Cytokines
Ossification and osseous tissue turnover is a homeostatic mechanism; osteoblasts help to build new osseous tissue while osteoclasts resorb it, allowing for new tissue to be built up again.24 This process is regulated by parathyroid hormone (PTH) in response to low serum calcium levels.24 Osteoblasts and osteoclasts also secrete homeostatic elements that aid in the maintenance of a consistent blood calcium concentration. When bone metabolism is initiated to begin turnover, the cytokine known as receptor activator of nuclear factor kappa-B ligand (RANKL) is secreted by osteoblasts;25,26 RANKL is an osteoclast differentiation factor, and thus encourages osteoclastogensis and helps initiate osteoclast activity.25,26 Via a similar mechanism, interleukin-6 (IL-6) is another cytokine secreted by osteoblasts to promote osteoclast differentiation and activity.27,28 Interleukin-1 (IL-1) also has similar osteoclast differentiation and activation effects.29,30 By homeostatically regulating osteoblast and osteoclast activity, RANKL, IL-1 and IL-6 promote osseous tissue turnover and necessary bone regeneration.

Fibrin
Fibrin is important in relation to immediate molar implant placement surgery as it plays a key role in processes such as wound healing and maintenance of the healing area.31 In this treatment, a fibrin membrane is created by activating the F1 plasma layer with calcium chloride.1 This membrane acts as a matrix for progenitor cells and upholds a regenerative boundary to ensure tissue turnover does not undesirably spread to areas beyond the surgical site.1,31 Secondly, the fibrin scaffold also contains activated platelets that further promote the release of growth factors involved in increasing bone regeneration.32 Due to its osteoconductive and wound-healing properties,9 fibrin has been used to seal surgical sites in a variety of medical fields, including oral surgery. It promotes the epithelialization of the affected area and thus encourages successful healing of surgical sites.

As can be seen, all the above elements play a crucial role in promoting bone regeneration, and subsequently implant osseointegration. By activating osteogenic mechanisms, it is possible to stimulate bone regeneration around the placed implant and effectively reduce the number of surgical procedures required to successfully complete an implant case. In turn, the overall impact on the patient is favourable, as both cost and treatment time are reduced.

Bone Grafts
There are three types of bone grafts that are used in dento-alveolar surgery to stimulate de novo bone turnover.33 The first is an autograft, which is a graft of bone taken from the patient to whom the graft will be given.34 This type of graft often originates from non-essential areas, and in conventional implant surgery is often taken from the chin, hip or sternum.35 This can be a painful and invasive method of obtaining an autograft; in the proposed immediate placement protocol, the autograft is often taken from the interseptal bone remaining in the empty socket post-extraction. This prevents the need for a second surgical site, and can thus be seen as favourable for the patient. Autografts are found to be osteoconductive, osteoinductive and osteogenic, meaning they can contribute to de novo bone growth via osteoblast activity.34 The second type of bone graft is an allograft, which although it still originates from human bone, is collected from an individual other than the patient to whom the graft will be given.33 The type of allograft used in the proposed protocol is freeze-dried bone allograft (FDBA).1 Allografts are osteoconductive and lack osteogenic properties, and their osteoinductive ability is currently under debate.36 Finally, the third type of bone graft is a xenograft. Xenografts are harvested from non-human species; in this case, the most common type of xenograft is bovine.37,38 Xenografts are osteoconductive, and simply provide a scaffold for bone growth.38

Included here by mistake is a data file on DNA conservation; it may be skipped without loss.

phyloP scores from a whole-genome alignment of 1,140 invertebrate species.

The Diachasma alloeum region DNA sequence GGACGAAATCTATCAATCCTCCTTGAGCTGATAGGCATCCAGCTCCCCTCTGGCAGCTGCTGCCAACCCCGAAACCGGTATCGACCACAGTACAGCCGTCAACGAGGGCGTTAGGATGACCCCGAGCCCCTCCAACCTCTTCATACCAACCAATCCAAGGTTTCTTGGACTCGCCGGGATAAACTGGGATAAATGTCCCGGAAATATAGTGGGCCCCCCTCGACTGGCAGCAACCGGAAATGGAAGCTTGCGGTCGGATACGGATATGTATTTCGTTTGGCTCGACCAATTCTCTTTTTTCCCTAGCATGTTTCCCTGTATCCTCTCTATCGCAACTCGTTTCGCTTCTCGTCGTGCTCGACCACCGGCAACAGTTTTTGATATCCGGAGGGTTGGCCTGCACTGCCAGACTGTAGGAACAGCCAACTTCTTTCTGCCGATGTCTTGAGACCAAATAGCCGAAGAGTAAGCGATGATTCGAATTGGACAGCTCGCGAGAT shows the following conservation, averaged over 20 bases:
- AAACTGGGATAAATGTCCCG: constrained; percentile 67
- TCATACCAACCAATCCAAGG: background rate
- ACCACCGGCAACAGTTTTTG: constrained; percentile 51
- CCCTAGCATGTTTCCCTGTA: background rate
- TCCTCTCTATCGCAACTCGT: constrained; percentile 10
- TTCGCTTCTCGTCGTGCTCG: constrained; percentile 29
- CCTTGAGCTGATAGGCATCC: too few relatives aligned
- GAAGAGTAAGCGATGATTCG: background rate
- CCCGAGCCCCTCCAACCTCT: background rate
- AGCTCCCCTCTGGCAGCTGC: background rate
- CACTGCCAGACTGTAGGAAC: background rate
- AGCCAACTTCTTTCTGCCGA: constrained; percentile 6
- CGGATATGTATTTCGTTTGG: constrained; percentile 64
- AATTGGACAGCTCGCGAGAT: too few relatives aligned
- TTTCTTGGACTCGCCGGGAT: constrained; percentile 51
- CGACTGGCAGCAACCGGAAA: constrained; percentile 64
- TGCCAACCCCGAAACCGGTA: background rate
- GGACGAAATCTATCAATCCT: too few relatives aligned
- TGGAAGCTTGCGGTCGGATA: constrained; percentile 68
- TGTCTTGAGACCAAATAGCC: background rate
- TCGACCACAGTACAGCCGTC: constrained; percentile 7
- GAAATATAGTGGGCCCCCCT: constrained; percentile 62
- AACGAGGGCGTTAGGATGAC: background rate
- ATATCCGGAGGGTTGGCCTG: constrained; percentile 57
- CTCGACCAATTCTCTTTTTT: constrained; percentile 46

CASE REPORT

History and Initial Presentation:
A 58-year-old healthy female presented to the office with dislodged #16 post, core and crown. Upon radiographic evaluation, it was noted that #16 had been previously root canal treated with mesial root apical surgery. After examination, it was determined that #16 was non-restorable for long-term predictability.

Diagnosis and Tre
atment Plan
:

Tooth #16 was found to be beyond salvaging, and a decision was made, based on the evidence provided, to extract the tooth. As was outlined earlier, the conventional implant treatment was possible, but immediate molar implant placement was preferred due to its vast benefits. Taking into consideration the aggregate impact on the patient was a strong factor in proceeding with this preferred treatment. In this case, the following treatment plan was recommended:1

• Extraction of tooth #16; followed by

• Immediate implant placement; with

• A particulate bone graft as well as PRGF

This treatment plan would significantly reduce treatment time, the number of surgical procedures required, the distress caused to the patient’s oral cavity and the overall cost to the patient. It should be noted that the case was completed within three months, compared to cases where the conventional treatment plan could be used that would require treatment time of up to or beyond one year.